According to Lisa Desjardins, PBS News Hour: More than five million Americans live with the degenerative brain disease that robs people of their memory. It is the sixth leading cause of death in the U.S     Yet Alzheimer’s research is seriously underfunded. America’s National Cancer Institutes alone get some $5 billion a year. On pure economic grounds, a small fraction of that sum could be better invested in the causes of dementia. Few people today have been untouched by it.

     New research led by Harvard scientists brings hope that the cause of Alzheimer’s, still unknown, will soon be unraveled:

     “….a study led by Harvard University researchers and published this week in the journal “Science Translational Medicine” suggests that Alzheimer’s could stem from the brain’s past attempts to fight off infections.”

   According to Rob Moir, a researcher at Massachusetts General Hospital:   “Alzheimer’s disease and the neurodegeneration you see with it is thought to be caused by a little protein that forms this concrete like substance in your brain called amyloid. Amyloid, it turns out, is actually be an antimicrobial pit pod, that is to say it is a natural antibiotic that defends against infection in the brain, and if you get a virus or a bacteria that gets into the brain, it rises to do better with it and binds to it and then entraps it in these long fibers and eventually entombs it forever. And as they mount in number, eventually they start to be toxic to our own cells, and that leads to the neurodegeneration. So, that’s what I bet it does.”

     In short – Alzheimer’s is caused by amyloid plaque. Amyloid plaque in turn appears to be a result of the brain’s efforts to fight infection.  

     So what?   Notes Moir: “So if it does turn out to be an infection, there is a possibility of treating people before they get AD with vaccines, to target those particular bugs so that the pathogens don’t get a chance to infect the brain.”

     Let’s follow this research closely.   One day those 50 and over may get a vaccine, like those given to children, that protect their brains. As a senior citizen, few things scare me – but the idea that my brain may one day become scrambled is a major fear. The new Harvard research offers us hope.      

Entrepreneur – Go Work for Government!


By Shlomo  Maital  

creative city

  The last place entrepreneurs think about, as an employer, is government.  Government is too slow, wasteful, doesn’t work, bureaucratic.  Right? 

   Harvard Business School Senior Lecturer Mitchell B. Weiss disagrees.  He is offering a Harvard course on Public Entrepreneurship.  He knows what he is talking about.  He worked as chief of staff to the late Boston mayor Thomas Menino, a great mayor.  He co-founded the Mayor’s Office of New Urban Mechanics, which invented America’s first big-city 311 app, in which citizens alert governments to potholes and graffiti. 

   Harvard’s on-line magazine Working Knowledge claims that cities around the world have increasingly become laboratories in innovation, partnering with outside businesses and nonprofits to solve thorny public policy problems.  State and local governments, too, are trying this.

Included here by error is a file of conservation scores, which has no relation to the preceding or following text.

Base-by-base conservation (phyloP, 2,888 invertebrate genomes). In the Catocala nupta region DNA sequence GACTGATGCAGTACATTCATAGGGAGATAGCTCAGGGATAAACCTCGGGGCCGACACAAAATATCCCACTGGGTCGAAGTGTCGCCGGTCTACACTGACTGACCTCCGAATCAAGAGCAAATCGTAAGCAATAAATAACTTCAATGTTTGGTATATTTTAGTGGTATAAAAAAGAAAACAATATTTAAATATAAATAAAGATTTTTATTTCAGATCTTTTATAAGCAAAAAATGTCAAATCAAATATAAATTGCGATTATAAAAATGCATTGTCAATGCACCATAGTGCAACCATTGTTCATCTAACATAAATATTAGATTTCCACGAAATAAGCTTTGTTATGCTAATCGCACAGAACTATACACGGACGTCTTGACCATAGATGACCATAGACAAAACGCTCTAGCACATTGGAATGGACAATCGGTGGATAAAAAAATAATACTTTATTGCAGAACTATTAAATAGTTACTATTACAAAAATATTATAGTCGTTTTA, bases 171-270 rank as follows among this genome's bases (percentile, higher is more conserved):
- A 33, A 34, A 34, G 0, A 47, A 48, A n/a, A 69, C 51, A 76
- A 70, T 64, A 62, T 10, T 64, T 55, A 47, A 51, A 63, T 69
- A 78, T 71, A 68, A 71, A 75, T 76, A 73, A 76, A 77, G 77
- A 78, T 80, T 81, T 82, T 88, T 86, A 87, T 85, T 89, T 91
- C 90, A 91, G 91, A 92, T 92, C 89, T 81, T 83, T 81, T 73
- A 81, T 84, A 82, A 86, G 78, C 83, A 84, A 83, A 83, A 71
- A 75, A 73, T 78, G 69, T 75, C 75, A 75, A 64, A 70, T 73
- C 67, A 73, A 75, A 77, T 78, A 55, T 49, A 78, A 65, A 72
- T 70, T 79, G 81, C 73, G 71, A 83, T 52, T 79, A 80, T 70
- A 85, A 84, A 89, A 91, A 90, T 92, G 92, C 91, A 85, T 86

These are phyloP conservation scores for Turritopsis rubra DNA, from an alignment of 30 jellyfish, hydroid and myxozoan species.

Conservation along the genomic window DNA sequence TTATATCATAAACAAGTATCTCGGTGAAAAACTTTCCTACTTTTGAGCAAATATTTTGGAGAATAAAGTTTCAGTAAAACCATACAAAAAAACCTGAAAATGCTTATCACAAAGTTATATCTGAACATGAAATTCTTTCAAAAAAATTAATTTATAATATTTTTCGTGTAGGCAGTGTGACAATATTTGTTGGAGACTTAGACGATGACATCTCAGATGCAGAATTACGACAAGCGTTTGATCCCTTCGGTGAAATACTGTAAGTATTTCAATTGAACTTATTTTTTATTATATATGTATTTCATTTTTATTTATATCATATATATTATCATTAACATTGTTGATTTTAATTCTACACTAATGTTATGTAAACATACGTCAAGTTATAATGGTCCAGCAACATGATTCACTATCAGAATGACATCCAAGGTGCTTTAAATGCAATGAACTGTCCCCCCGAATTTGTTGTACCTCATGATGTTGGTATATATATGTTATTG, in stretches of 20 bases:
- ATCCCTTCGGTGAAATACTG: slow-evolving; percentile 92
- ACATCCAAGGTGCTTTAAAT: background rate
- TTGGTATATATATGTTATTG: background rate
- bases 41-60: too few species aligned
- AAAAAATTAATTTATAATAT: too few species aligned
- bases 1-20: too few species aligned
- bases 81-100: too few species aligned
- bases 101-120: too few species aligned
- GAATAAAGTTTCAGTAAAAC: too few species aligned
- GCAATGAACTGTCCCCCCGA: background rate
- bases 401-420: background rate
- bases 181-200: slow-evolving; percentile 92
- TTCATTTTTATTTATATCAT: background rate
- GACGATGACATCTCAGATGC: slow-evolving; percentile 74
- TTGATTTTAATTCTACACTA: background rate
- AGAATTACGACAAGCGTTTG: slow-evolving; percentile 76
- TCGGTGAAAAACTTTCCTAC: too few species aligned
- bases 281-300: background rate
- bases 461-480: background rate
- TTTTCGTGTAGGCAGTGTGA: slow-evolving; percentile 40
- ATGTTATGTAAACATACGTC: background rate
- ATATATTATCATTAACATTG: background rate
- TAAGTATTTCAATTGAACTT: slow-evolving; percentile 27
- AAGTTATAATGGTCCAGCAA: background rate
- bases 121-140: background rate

Weiss says one reason we don’t have innovative people in government is because “we weren’t training them. In public policy schools we were not training young people to be entrepreneurial, and at business schools we were not prepping or prodding people to enter the public sector or even just to invent for the public realm.”

  He notes that governments should be naturals at crowdsourcing – who has a bigger crowd than government, essentially, everyone?   

   Weiss says, “in government we announce something and wait to get it perfect.  By using more experimental approaches, some public leaders are achieving success by testing and learning, instead of writing a plan in stone before executing it.”

   The Mayor of Jerusalem, Nir Barkat, is a former entrepreneur, founder of a successful starutp BRM that made and sold early anti-virus software.  The former Mayor of New York City Michael Bloomberg is a highly successful entrepreneur who founded the company named after him.  Both are, and were, highly creative in their terms of office. 

   Weiss says there is a huge opportunity in public entrepreneurship.  Note that this is not social entrepreneurship.  It is taking on operational roles in government, and bringing to the job creative ideas to make people’s lives better.  Why should creativity live and thrive only in the private sector?   

The Key to Innovation in Big Companies: Work Together

By Shlomo Maital

Collective Leadership

        Generally I write blogs about books or articles that I’ve read.  This time, I want to write about a book I intend to read soon, based on excerpts and interviews from Harvard Business School’s Working Knowledge magazine.  The book is:

        Collective Genius: The Art and Practice of Leading Innovation, (Harvard Business School Press)   was written by Prof. Linda Hill, the Wallace Brett Donham Professor of Business Administration, with Greg Brandeau, former CTO of The Walt Disney Studios and current COO/president of Media Maker; Emily Truelove, a PhD candidate at MIT’s Sloan School of Management; and Kent Lineback, Hill’s cowriter on her earlier book Being the Boss: The 3 Imperatives for Becoming a Good Leader.

    Here is the main point:   “….. innovation is a “team sport,” not the act of a sole inventor. “Truly innovative groups are consistently able to elicit and then combine members’ separate slices of genius into a single work of collective genius,” the authors write.  Or, as Hill puts it, “Conventional leadership won’t get you to innovation.”  The authors identified organizations with reputations for being highly innovative, then found 16 leaders within those organizations and studied how they worked.    …. the authors include narratives of executives within India-based IT company HCL Technologies, the German division of online auctioneer eBay, and the marketing division of automaker Volkswagen in Europe.”  

     Here is the ‘boldest’ example of innovative leadership and teamwork, according to Hill.  It comes from India.